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    Wow! I didn't expect to see so much negativity. I would love for my daughter to feel safe to go to sleep overs and not worry about getting sick. I'd love for her to sit in the school cafeteria and not be afraid to share her food with friends because if they touch her food with contaminated hands she will get sick. I would love for her to be able to go out on dates in a few years and not have only one restaurant she can go to. Of course I don't want the drugs to harm her, but I sure would love to have them reduce the fear, sadness, and stress she feels in her life right now. Celiac sucks for my middle school daughter. I'm not going to pretend this life style change has been fun for her or for any of us. I am grateful that now that she has been diagnosed she is finally growing, losing her baby teeth, and doing all the physical things her body hasn't been able to do previously. But emotionally this is hard. I don't want her life to always be hard.

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    I am most concerned about the celiac vaccine. If I am having an immune antibody response to certain proteins in grains, but doctors aren't really sure which ones because they don't test thoroughly, how do I know that I won't have an even greater reaction by getting this vaccine? A vaccine causes specific antibodies to be generated and sometimes an adjuvant is added to heighten the immune system's reactivity even more. Since when did someone with an autoimmune disease need their immune system to be even more reactive? Once you get a vaccine, you can't undo it, it's not like stopping a medication with bad side effects. There's no way I would volunteer for the vaccine trial. I am not an anti-vaxer. I work at a veterinary clinic and recommend vaccinations, but not every brand, kind, or disease for everyone. Products vary by manufacturer and not every vaccine is effective enough and/or needed. On the other hand, I would love to have an enzyme that I could take when I eat out. I got glutened from a dirty (with wheat soy sauce) hibachi grill last week when the cook said my order was gluten free. Very little gluten, just cross contamination. I'd like to be protected against that.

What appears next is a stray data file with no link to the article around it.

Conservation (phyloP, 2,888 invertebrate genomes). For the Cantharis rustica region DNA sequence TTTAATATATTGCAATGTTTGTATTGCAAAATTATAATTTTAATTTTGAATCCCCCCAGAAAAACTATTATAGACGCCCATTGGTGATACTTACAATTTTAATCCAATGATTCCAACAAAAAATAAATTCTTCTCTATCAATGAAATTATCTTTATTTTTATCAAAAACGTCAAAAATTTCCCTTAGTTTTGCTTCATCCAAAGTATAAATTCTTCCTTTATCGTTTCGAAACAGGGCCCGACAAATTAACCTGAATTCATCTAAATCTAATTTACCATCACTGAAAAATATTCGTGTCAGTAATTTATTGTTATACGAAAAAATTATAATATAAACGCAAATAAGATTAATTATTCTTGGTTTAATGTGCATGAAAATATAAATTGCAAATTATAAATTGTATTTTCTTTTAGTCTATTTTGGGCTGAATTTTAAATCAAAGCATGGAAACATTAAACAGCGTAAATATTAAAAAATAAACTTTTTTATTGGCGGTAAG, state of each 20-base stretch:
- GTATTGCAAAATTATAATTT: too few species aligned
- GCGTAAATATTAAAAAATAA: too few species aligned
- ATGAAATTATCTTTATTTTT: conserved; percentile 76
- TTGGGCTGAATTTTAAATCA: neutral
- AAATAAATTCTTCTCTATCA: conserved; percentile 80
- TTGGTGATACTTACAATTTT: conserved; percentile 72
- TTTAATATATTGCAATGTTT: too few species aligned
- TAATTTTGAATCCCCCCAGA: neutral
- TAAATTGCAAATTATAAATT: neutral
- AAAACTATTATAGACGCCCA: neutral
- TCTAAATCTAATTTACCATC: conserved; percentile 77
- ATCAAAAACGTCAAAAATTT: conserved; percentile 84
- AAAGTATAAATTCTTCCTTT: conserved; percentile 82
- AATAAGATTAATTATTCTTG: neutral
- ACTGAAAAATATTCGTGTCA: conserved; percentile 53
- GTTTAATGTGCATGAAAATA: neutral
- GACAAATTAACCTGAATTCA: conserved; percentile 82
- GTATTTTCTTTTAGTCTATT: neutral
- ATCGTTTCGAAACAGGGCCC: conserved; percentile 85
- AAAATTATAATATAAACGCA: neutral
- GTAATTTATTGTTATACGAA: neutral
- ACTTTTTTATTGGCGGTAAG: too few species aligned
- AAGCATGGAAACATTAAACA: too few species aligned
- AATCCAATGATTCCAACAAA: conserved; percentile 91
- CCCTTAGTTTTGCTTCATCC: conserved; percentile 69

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    I would never take a pill to minimize symptoms. An aspirin doesn't make the source of the headache disappear, it merely masks the problem. As with all pharma, risks and side effects are rampant and this one has been rushed to market to fit the "illness of the day." It's delusional to expect that suddenly medical industry is concerned with this issue that has been misdiagnosed, misunderstood and misrepresented for years purely for altruistic reasons. Call naysayers cynical, but we are merely utilizing our past measure of proof.

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    I have celiac. I wouldn't purposely eat gluten. I can't eat anywhere but my own kitchen and it would be nice to spend time with my friends eating out. I would still choose gluten free but it is always cross contaminated . I am gfdfsf, and not better. I have been going to specialists for years. It is human nature for people with negative comments to be the ones who speak up. Complaint departments exist, not complimentary departments . The negative feedback does not reflect how most gluten-free people feel or there wouldn't be any possible drug developments . The feedback did appear to "shoot the messenger . " There are also people who don't like puppies and kittens. It is impossible to please everyone.

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  • About Me

    Jefferson Adams is Celiac.com's senior writer and Digital Content Director. He earned his B.A. and M.F.A. at Arizona State University, and has authored more than 2,000 articles on celiac disease. His coursework includes studies in science, scientific methodology, biology, anatomy, medicine, logic, and advanced research. He previously served as SF Health News Examiner for Examiner.com, and devised health and medical content for Sharecare.com. Jefferson has spoken about celiac disease to the media, including an appearance on the KQED radio show Forum, and is the editor of the book "Cereal Killers" by Scott Adams and Ron Hoggan, Ed.D.